Using open-source software can let organizations draw on a wide range of expertise, which can come in handy after a cyberattack, a State Department official says.
Security is often cited as hindrance to adopting cloud computing, but a cloud environment that makes use of open-source software could actually improve security, according to a panel of experts.
Open-source software can give organizations a greater universe of expertise to draw on, which can come in particularly handy when they’ve been hit by a cyberattack, said Gary Galloway, deputy director of the State Department’s Office of Information Assurance.
Ninety-nine percent of organizations have been hacked or attacked, he said. When that happens, the security team has to bring in experts from the security providers whose products they are using to help solve the problem.
“If you have an open-source version of Linux, you don’t necessarily have to go to a proprietary vendor and find experts,” he said during a discussion on open-source and cloud computing at the Red Hat Government Symposium held by FedScoop at the Newseum in Washington, D.C., Nov. 16.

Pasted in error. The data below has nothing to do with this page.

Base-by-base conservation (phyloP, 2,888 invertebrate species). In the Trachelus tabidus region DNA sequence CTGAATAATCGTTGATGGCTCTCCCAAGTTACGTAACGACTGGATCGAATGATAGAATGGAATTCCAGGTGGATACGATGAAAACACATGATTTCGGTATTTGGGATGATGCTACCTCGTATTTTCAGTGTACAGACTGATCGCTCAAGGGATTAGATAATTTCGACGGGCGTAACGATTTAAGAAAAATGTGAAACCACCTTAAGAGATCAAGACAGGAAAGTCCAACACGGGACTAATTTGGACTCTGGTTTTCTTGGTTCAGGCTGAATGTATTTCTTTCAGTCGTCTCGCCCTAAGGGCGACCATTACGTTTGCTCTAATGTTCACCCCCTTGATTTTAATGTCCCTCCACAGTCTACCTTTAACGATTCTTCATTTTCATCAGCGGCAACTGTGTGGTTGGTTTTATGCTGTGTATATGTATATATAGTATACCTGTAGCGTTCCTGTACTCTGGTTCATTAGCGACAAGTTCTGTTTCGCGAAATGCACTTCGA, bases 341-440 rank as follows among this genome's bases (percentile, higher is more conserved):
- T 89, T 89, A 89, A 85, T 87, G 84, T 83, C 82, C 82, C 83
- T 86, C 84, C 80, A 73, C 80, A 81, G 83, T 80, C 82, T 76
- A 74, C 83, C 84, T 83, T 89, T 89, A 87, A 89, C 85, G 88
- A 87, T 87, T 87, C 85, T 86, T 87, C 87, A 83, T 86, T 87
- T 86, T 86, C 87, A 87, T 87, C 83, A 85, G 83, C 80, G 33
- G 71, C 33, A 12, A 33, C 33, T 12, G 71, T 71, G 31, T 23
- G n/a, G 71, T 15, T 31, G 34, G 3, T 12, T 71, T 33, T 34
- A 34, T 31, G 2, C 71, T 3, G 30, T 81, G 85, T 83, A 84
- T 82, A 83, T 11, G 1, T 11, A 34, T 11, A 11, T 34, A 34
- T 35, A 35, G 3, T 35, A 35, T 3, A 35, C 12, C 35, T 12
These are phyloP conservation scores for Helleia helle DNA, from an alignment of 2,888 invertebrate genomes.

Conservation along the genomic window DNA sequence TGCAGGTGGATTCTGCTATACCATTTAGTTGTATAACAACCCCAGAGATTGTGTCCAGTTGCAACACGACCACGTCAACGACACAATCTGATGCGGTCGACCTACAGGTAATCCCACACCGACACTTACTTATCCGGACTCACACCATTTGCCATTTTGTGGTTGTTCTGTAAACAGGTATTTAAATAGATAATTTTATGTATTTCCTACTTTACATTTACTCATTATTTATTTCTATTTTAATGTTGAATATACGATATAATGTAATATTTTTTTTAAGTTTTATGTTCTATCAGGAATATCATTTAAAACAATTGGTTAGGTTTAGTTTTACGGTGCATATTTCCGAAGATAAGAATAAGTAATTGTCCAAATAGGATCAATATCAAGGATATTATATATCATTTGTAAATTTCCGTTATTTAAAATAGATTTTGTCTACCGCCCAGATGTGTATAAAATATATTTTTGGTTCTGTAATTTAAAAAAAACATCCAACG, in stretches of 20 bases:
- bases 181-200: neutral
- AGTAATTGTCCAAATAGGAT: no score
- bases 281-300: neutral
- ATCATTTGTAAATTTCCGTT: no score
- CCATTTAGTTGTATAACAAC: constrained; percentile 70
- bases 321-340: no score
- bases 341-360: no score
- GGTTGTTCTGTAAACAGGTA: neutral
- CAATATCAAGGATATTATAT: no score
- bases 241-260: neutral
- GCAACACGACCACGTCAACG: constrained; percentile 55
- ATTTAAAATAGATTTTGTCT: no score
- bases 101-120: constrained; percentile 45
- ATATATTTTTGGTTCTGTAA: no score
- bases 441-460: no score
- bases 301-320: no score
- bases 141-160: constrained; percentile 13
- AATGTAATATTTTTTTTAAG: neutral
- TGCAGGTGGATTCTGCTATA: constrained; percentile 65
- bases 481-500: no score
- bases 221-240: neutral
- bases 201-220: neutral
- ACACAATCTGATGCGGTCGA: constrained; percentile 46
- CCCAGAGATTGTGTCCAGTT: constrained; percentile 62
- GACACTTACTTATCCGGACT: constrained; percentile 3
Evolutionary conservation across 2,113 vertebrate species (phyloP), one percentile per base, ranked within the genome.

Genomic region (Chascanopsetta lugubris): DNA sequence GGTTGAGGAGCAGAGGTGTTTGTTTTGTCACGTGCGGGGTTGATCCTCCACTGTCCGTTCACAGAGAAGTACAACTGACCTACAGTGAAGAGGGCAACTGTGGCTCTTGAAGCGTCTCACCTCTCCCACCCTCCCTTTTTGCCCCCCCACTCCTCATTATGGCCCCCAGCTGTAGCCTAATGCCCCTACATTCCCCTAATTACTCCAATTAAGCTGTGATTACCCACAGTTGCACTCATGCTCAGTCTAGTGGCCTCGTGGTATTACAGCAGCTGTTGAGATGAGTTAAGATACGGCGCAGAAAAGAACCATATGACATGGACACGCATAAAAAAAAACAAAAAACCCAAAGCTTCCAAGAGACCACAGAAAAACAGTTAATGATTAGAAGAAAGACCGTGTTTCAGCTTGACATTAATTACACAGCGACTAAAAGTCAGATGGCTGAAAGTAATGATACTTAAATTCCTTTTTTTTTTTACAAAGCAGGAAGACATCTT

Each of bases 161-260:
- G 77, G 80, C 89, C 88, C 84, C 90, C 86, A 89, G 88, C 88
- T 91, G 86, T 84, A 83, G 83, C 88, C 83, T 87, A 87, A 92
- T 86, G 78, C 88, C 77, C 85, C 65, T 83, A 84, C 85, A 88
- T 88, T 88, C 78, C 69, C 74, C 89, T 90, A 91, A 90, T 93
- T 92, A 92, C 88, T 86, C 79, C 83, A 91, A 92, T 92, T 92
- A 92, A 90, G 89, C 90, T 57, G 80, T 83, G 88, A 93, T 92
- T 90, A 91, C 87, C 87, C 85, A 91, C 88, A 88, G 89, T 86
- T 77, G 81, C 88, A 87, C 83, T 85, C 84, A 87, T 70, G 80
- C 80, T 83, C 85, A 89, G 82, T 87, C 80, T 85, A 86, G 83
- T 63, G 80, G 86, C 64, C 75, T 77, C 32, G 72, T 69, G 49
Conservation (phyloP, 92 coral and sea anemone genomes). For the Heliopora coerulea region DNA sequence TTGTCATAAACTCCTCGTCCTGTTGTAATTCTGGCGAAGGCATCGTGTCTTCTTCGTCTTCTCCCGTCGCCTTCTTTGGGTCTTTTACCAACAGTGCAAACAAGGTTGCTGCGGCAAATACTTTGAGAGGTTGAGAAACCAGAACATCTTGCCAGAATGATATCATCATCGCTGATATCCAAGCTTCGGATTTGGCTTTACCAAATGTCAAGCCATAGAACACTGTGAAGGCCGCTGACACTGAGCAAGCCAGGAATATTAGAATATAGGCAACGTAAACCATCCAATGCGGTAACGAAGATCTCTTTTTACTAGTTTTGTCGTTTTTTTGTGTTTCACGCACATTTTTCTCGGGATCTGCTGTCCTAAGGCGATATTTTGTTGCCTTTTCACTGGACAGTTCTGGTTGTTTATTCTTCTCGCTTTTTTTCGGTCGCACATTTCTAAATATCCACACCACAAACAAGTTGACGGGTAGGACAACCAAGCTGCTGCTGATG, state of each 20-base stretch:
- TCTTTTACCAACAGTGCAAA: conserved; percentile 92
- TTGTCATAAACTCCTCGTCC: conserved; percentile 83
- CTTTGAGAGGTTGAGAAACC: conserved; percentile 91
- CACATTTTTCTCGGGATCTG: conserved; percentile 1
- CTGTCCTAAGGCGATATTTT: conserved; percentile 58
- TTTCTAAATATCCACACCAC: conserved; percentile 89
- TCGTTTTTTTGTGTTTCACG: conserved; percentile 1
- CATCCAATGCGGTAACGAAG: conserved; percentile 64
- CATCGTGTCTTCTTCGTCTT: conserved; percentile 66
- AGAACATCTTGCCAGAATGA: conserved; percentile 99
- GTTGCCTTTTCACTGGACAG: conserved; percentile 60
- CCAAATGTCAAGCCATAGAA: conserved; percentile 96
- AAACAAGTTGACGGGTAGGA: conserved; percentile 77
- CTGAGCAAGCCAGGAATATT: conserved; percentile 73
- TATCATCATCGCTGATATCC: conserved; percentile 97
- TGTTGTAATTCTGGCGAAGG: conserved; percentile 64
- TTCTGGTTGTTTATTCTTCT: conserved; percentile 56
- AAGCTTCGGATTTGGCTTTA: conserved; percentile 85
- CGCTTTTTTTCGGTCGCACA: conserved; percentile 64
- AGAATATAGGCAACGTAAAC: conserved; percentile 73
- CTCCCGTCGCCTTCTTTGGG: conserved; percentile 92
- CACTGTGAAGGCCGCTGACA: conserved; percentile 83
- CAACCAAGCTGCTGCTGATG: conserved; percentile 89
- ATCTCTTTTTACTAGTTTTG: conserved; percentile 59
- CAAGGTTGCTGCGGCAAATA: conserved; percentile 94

“You have a wide range of expertise” to come in to help fix the problem, Galloway said. One example: You might be able to use an intern who is a math or engineering major at the Massachusetts Institute of Technology.
Regardless of whether it is an intern or someone else, it should be someone with experience in solving security problems, said John Weiler, managing director of IT Acquisition Advisory Council, an association working to improve government procurement issues.
The point is that you have access to a wide range of expertise, Galloway said.
Open-source software has forged partnerships between industry and the public sector, said Chris Runge, senior director of solutions architects with Red Hat. He cited the work with the National Security Agency and other organizations 10 years ago to develop a secure version of the Linux operating system, now known as Security-Enhanced Linux, or SELinux.
Red Hat, for its part, has developed new technology that extends access control down into the hypervisor that manages virtual machines, Runge said, noting that hypervisors are becoming the attack vector people are going after.
Opponents of cloud computing use security as an reason to avoid moving to the on-demand computing model, but in many cases that is a cultural response not based on evidence or fact, Weiler said.
Security practitioners are measured based on how well they prevent occurrences of insecurity, he said. More real-world analysis should be done on the security posture of existing systems, which might be 10 times more insecure than moving to a new system that has 1 percent of security exposure, Weiler said.
There needs to be more real-world analysis where organizations are measuring if they can afford perfection at any point in time and analyzing how secure are the legacy systems and the cost of maintaining that security posture, he said.